Only you can choose that. No one but you can vote on your perspective or opinions and their associated energetic quality.
If each one of would choose hope and good faith, rather than catastrophizing or fixating on drama, we would co-create a world that matches hope and good-faith.
Here are a few ideas for embodying a positive energy in spite of our ensuing circumstance:
Allow time for release and processing. Before finding better-feeling ways to think about the election outcome, you may need to slow down and take time for grief, particularly if you were a strong Hillary supporter. There is a loss of a vision and a dream that accompanies her thwarted would-be presidency. It’s important to allow that energy to get movement and come to resolution in order to make way for any potential optimism you may choose to step into about the end result.
Be judicious with social media. There are already countless negative messages and images flooding the worldwide web, popping up in your pocket or purse on the various apps of your (maybe-not-so-) smart phone that are stirring the pot of negativity, fear and rage.
Please be careful with what you are engaging and passing along. Which side of the conversation are you contributing to? What’s the energy you are spreading, and where will it take us collectively when exponentially more attention is placed on it? Consider this before you share or retweet.
Look for an alignment of values. What is the shared space between Mr. Trump’s ideas and messages and your personal values and beliefs? You might have to find broad generalities on this one, but even something as simple as “experiencing a greater America” can build a bridge. I think most of us can get on board with that idea.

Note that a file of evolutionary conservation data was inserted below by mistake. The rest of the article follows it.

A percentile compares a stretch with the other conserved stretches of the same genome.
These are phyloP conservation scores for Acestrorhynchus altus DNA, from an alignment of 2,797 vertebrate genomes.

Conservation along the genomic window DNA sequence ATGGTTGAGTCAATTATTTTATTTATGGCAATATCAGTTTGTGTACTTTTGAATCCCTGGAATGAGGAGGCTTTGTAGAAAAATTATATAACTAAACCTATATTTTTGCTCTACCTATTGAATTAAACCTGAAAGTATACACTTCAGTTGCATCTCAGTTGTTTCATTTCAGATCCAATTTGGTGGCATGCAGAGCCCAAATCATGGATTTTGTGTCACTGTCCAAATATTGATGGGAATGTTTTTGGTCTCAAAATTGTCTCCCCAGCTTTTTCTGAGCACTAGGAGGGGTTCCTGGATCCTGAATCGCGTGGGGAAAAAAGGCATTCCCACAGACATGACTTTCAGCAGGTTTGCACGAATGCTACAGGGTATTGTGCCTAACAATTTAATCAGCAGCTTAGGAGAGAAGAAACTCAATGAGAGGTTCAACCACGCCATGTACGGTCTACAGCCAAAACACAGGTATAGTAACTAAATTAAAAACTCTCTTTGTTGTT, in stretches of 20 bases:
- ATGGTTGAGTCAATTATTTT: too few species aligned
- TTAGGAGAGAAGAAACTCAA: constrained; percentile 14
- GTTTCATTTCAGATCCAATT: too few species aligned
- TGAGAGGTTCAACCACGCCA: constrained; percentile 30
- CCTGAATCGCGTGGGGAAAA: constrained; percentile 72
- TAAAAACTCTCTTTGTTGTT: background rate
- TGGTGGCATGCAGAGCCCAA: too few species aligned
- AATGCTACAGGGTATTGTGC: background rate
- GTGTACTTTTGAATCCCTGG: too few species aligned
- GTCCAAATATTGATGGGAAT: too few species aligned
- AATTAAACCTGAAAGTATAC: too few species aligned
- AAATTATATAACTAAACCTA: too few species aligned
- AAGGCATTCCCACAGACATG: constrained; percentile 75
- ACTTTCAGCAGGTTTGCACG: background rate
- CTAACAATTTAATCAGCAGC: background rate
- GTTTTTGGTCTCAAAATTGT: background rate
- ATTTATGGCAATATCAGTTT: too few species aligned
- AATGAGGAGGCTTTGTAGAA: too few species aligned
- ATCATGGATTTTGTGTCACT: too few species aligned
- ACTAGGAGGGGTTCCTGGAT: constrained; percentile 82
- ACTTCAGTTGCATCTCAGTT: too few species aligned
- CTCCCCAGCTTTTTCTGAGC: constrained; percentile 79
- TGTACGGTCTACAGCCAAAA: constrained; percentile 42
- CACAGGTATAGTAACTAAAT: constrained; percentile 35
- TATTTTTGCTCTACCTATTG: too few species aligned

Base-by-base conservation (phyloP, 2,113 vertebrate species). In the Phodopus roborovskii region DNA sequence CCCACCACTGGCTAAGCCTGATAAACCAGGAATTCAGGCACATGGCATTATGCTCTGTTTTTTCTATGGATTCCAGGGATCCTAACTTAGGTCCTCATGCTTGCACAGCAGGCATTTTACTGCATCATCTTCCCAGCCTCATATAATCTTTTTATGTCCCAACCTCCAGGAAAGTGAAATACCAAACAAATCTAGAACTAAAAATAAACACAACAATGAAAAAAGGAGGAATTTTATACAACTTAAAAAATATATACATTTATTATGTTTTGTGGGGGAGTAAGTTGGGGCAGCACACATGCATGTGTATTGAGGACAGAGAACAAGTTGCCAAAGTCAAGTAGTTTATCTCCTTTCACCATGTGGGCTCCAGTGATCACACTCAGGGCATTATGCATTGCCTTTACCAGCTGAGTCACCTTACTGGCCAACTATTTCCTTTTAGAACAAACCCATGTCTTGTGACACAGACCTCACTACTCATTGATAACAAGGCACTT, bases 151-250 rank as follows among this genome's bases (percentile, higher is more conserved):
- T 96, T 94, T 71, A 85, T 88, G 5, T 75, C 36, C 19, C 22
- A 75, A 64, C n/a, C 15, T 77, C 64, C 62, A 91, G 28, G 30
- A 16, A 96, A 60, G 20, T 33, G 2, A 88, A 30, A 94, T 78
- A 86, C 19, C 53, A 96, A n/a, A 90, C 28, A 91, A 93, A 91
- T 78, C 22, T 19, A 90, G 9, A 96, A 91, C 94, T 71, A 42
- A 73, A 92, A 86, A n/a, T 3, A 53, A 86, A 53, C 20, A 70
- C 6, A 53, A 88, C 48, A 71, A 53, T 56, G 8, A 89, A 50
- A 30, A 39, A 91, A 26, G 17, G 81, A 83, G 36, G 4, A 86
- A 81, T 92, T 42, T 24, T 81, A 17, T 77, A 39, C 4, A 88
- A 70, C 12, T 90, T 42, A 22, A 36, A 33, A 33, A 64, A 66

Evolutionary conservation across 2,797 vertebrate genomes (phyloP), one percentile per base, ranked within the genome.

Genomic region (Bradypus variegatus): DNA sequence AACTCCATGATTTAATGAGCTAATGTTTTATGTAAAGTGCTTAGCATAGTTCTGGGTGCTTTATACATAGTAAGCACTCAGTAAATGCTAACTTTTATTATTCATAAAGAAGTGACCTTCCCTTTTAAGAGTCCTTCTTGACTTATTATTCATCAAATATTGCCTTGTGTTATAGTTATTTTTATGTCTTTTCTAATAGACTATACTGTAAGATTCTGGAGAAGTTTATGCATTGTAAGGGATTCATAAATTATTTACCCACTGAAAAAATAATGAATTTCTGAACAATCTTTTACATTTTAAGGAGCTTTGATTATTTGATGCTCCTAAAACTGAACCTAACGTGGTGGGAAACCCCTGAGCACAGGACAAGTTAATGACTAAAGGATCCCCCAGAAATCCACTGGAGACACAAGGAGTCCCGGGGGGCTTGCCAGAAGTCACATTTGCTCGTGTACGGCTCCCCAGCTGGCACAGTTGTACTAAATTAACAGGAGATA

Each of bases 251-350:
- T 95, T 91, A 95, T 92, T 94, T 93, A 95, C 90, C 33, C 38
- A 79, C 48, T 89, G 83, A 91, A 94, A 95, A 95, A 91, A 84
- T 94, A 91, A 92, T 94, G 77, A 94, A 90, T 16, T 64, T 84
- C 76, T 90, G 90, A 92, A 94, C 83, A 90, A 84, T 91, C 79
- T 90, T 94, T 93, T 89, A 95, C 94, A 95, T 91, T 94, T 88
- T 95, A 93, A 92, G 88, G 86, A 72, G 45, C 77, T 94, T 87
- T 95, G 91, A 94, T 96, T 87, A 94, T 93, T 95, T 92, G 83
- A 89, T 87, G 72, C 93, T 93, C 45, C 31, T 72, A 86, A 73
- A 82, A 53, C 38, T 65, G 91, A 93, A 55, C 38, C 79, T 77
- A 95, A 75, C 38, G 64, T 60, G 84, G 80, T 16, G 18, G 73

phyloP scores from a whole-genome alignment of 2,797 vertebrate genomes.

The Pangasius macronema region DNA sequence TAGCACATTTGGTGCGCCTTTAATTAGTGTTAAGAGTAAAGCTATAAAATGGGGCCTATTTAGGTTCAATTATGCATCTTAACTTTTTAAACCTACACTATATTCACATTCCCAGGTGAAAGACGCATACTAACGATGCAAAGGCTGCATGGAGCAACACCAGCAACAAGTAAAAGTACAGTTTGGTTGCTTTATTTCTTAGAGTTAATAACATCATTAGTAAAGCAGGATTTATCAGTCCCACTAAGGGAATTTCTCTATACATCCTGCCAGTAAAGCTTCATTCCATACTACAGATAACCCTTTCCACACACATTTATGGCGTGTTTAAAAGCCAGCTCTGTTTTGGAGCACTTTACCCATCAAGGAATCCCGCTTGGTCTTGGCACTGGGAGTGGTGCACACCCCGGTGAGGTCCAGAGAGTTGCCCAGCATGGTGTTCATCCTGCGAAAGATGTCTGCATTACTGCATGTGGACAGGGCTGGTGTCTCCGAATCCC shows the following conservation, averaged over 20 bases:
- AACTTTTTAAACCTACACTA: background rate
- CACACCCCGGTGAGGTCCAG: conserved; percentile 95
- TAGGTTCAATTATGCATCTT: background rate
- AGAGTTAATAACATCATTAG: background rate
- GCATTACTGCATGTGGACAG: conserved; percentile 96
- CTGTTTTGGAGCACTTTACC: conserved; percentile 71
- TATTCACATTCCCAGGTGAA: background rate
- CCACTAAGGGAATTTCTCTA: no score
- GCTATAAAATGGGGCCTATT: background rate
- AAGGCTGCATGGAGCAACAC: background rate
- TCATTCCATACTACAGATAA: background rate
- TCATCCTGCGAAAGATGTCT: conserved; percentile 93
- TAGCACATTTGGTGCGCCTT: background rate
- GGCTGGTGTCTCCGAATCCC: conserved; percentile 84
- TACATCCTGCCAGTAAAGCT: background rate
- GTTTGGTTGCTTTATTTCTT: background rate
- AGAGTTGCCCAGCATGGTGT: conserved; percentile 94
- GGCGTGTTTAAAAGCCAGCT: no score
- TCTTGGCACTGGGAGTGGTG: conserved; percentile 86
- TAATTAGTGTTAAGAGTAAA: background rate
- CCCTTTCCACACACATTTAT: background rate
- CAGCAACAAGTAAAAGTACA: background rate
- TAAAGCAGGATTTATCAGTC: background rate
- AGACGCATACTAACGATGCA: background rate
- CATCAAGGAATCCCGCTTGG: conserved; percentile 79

Be encouraging with your words. People will want to gossip and collude about this election outcome and predict the worst. Be one who uses the power of your spoken—and written—words to uplift the conversation and give it a positive spin. Or change the subject altogether if the group momentum is too tough to overcome.
Keep an open mind. Be curious about what kind of benefits can come from Donald Trump being president. This is an entirely new role for him too, and for all we know, he may embody stellar leadership in ways no one ever imagined. Miracles happen, but only if you are open to the possibility of them coming into your experience.
The purpose of this article is not to persuade anyone to suddenly love any candidate or jump on the Trump bandwagon if you (like myself) weren’t before. Hardly. It is to say, here we are, in a freshly co-created reality.
Now, what are we going to do about it? How are we going to respond as individual leaders of our unique lives and as a collective voice for the greater well-being of humankind? It’s not through amplifying the drama, I can assure you. It’s through acceptance and courageous, positive forward focus.
Your job now—our job collectively—is to find ways to feel good, optimistic and hopeful about the incoming leader of our nation. And if you can’t find something nice to think about, get off the subject and focus your beautiful mind on something—anything—that feels better to you.
For at the end of the day, it’s your positive energy going out into the world. And your state of joy in general, that makes the most difference in the promising unfoldment of life and peaceful, productive progression of our shared world.